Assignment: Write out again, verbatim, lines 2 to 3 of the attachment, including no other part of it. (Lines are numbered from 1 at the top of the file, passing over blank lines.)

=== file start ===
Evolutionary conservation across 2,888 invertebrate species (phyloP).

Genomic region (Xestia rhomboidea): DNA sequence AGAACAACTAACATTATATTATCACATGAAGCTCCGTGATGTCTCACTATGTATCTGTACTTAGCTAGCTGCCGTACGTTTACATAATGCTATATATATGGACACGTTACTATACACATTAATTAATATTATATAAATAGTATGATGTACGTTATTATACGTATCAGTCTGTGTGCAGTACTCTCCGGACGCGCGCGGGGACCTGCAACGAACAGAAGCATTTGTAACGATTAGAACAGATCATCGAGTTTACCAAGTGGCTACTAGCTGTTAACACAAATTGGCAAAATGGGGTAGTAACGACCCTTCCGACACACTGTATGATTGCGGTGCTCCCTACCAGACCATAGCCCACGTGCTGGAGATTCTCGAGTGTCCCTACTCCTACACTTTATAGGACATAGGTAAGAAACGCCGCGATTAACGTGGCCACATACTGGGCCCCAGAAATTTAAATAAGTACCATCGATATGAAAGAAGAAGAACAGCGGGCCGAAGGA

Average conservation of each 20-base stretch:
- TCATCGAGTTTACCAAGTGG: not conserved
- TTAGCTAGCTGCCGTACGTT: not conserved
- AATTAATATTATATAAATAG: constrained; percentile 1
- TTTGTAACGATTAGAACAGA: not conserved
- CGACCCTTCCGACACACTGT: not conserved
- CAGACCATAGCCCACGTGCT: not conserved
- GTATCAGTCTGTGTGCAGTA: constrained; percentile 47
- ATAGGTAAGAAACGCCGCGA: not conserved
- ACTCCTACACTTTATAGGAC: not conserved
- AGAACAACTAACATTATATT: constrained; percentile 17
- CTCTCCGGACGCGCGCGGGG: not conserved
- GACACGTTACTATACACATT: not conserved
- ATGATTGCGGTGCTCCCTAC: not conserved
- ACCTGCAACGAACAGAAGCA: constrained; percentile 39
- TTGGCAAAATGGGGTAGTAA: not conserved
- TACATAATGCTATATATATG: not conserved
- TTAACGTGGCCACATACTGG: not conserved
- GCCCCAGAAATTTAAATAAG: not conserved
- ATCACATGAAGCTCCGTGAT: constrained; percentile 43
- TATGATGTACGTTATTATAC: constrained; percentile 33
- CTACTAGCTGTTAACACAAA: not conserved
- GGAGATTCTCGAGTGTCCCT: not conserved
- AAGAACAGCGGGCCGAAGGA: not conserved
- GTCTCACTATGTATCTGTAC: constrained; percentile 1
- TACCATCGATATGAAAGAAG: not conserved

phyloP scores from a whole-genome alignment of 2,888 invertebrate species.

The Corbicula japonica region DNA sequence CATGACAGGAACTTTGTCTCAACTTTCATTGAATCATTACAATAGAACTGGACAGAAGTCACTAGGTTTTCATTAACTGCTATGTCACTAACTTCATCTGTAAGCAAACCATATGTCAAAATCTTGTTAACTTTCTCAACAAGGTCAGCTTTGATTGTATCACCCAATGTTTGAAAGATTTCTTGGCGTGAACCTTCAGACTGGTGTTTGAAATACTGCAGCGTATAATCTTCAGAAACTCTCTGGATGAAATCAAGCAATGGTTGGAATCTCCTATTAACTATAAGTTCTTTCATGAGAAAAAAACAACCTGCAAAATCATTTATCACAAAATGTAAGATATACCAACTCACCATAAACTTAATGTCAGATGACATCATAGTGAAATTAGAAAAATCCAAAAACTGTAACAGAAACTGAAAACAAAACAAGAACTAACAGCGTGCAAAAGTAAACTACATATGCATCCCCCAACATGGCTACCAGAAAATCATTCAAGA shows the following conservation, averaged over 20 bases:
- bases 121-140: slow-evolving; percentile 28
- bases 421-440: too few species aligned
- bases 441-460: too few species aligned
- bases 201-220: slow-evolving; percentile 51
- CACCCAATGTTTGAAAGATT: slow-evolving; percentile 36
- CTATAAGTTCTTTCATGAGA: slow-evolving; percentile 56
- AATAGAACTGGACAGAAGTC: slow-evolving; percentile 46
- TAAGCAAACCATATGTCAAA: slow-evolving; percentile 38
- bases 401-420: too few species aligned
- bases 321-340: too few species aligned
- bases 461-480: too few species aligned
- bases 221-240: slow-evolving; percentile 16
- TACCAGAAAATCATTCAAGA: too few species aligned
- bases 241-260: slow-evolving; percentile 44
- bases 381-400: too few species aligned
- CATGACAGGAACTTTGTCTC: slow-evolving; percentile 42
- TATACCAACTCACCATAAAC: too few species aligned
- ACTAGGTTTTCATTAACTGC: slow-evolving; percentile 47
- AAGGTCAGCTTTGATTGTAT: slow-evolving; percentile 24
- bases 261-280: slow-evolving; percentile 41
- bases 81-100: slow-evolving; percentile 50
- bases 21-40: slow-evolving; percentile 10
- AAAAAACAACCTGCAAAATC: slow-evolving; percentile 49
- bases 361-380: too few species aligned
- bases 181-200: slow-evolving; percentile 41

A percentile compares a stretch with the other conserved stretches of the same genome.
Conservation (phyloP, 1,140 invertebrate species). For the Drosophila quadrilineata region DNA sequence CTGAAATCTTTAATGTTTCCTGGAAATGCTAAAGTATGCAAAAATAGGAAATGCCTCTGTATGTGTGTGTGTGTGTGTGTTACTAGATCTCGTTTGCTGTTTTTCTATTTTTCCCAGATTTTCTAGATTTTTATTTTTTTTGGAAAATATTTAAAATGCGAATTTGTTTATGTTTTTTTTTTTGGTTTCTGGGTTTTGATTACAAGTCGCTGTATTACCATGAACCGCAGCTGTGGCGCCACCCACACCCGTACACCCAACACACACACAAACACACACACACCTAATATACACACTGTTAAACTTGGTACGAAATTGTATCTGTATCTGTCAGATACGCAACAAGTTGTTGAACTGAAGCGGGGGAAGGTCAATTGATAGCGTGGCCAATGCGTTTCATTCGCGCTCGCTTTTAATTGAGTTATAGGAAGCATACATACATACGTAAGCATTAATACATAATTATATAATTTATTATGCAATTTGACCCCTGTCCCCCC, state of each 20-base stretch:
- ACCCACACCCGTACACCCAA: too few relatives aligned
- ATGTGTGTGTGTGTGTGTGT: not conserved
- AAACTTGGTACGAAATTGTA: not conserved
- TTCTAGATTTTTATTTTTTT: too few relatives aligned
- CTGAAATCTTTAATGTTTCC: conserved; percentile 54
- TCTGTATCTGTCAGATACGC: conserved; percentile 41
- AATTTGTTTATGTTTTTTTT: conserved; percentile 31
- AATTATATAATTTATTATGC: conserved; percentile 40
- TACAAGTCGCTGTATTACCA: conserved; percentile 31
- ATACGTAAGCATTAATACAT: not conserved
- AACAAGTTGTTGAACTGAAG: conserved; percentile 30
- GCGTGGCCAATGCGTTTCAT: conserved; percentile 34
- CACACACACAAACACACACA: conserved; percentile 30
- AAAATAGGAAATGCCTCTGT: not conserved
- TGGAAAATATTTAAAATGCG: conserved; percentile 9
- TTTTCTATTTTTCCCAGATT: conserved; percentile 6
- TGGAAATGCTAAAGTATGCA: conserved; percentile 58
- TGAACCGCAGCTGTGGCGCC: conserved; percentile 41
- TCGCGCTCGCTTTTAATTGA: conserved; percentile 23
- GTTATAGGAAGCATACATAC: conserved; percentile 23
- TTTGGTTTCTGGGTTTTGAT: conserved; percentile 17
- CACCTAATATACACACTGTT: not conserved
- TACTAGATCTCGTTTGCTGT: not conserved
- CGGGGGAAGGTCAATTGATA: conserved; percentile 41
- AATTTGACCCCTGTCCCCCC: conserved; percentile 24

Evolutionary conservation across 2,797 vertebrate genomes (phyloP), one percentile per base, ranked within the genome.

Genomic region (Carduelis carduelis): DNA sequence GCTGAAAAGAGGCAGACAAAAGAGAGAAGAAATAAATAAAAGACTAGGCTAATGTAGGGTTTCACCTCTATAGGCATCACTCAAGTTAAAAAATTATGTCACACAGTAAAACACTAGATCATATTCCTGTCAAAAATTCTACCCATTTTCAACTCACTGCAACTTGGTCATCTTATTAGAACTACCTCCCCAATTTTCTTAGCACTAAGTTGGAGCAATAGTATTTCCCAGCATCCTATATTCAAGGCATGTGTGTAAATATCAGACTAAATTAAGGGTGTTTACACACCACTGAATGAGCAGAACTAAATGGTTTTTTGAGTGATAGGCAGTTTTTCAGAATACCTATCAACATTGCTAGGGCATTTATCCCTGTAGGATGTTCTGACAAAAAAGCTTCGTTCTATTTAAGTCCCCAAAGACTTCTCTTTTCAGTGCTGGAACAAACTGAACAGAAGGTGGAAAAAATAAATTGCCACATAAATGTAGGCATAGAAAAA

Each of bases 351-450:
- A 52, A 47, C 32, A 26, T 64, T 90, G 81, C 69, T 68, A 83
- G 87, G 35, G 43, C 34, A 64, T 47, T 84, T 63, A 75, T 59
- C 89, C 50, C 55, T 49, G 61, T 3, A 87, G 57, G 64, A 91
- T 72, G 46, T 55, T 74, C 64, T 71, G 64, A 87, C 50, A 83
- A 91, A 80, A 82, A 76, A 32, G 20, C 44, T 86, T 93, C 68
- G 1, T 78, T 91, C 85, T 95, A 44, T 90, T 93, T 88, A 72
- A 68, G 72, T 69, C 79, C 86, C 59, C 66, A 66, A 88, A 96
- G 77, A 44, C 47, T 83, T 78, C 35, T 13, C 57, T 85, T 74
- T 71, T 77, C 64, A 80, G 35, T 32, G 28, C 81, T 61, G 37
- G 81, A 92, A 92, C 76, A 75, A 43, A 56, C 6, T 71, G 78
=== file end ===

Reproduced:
Genomic region (Xestia rhomboidea): DNA sequence AGAACAACTAACATTATATTATCACATGAAGCTCCGTGATGTCTCACTATGTATCTGTACTTAGCTAGCTGCCGTACGTTTACATAATGCTATATATATGGACACGTTACTATACACATTAATTAATATTATATAAATAGTATGATGTACGTTATTATACGTATCAGTCTGTGTGCAGTACTCTCCGGACGCGCGCGGGGACCTGCAACGAACAGAAGCATTTGTAACGATTAGAACAGATCATCGAGTTTACCAAGTGGCTACTAGCTGTTAACACAAATTGGCAAAATGGGGTAGTAACGACCCTTCCGACACACTGTATGATTGCGGTGCTCCCTACCAGACCATAGCCCACGTGCTGGAGATTCTCGAGTGTCCCTACTCCTACACTTTATAGGACATAGGTAAGAAACGCCGCGATTAACGTGGCCACATACTGGGCCCCAGAAATTTAAATAAGTACCATCGATATGAAAGAAGAAGAACAGCGGGCCGAAGGA

Average conservation of each 20-base stretch: